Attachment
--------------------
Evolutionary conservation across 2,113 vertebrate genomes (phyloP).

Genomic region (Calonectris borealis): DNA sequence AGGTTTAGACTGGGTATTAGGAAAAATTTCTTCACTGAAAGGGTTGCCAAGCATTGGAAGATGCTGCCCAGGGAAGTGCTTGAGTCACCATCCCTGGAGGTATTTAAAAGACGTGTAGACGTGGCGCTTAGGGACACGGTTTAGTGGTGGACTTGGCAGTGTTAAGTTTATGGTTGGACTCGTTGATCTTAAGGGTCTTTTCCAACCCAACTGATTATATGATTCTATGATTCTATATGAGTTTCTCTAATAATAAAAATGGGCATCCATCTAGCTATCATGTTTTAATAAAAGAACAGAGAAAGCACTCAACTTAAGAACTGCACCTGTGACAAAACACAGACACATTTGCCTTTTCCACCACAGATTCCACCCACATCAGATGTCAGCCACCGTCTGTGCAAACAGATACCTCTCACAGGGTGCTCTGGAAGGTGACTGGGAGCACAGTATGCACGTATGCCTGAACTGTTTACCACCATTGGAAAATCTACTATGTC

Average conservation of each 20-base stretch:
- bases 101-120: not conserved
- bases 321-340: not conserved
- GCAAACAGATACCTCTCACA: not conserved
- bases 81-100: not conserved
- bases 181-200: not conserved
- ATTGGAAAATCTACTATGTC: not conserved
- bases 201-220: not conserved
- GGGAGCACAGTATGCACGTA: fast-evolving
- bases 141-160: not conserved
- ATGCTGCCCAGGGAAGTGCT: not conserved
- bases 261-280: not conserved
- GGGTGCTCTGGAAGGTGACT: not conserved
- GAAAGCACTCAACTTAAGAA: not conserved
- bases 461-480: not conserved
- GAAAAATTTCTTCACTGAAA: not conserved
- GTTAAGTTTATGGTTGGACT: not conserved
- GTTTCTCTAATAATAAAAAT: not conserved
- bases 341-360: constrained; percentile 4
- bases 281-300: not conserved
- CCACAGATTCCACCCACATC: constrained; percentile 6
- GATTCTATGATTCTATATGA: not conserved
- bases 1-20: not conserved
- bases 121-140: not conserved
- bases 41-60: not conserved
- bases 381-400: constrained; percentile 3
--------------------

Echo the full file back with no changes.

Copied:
Evolutionary conservation across 2,113 vertebrate genomes (phyloP).

Genomic region (Calonectris borealis): DNA sequence AGGTTTAGACTGGGTATTAGGAAAAATTTCTTCACTGAAAGGGTTGCCAAGCATTGGAAGATGCTGCCCAGGGAAGTGCTTGAGTCACCATCCCTGGAGGTATTTAAAAGACGTGTAGACGTGGCGCTTAGGGACACGGTTTAGTGGTGGACTTGGCAGTGTTAAGTTTATGGTTGGACTCGTTGATCTTAAGGGTCTTTTCCAACCCAACTGATTATATGATTCTATGATTCTATATGAGTTTCTCTAATAATAAAAATGGGCATCCATCTAGCTATCATGTTTTAATAAAAGAACAGAGAAAGCACTCAACTTAAGAACTGCACCTGTGACAAAACACAGACACATTTGCCTTTTCCACCACAGATTCCACCCACATCAGATGTCAGCCACCGTCTGTGCAAACAGATACCTCTCACAGGGTGCTCTGGAAGGTGACTGGGAGCACAGTATGCACGTATGCCTGAACTGTTTACCACCATTGGAAAATCTACTATGTC

Average conservation of each 20-base stretch:
- bases 101-120: not conserved
- bases 321-340: not conserved
- GCAAACAGATACCTCTCACA: not conserved
- bases 81-100: not conserved
- bases 181-200: not conserved
- ATTGGAAAATCTACTATGTC: not conserved
- bases 201-220: not conserved
- GGGAGCACAGTATGCACGTA: fast-evolving
- bases 141-160: not conserved
- ATGCTGCCCAGGGAAGTGCT: not conserved
- bases 261-280: not conserved
- GGGTGCTCTGGAAGGTGACT: not conserved
- GAAAGCACTCAACTTAAGAA: not conserved
- bases 461-480: not conserved
- GAAAAATTTCTTCACTGAAA: not conserved
- GTTAAGTTTATGGTTGGACT: not conserved
- GTTTCTCTAATAATAAAAAT: not conserved
- bases 341-360: constrained; percentile 4
- bases 281-300: not conserved
- CCACAGATTCCACCCACATC: constrained; percentile 6
- GATTCTATGATTCTATATGA: not conserved
- bases 1-20: not conserved
- bases 121-140: not conserved
- bases 41-60: not conserved
- bases 381-400: constrained; percentile 3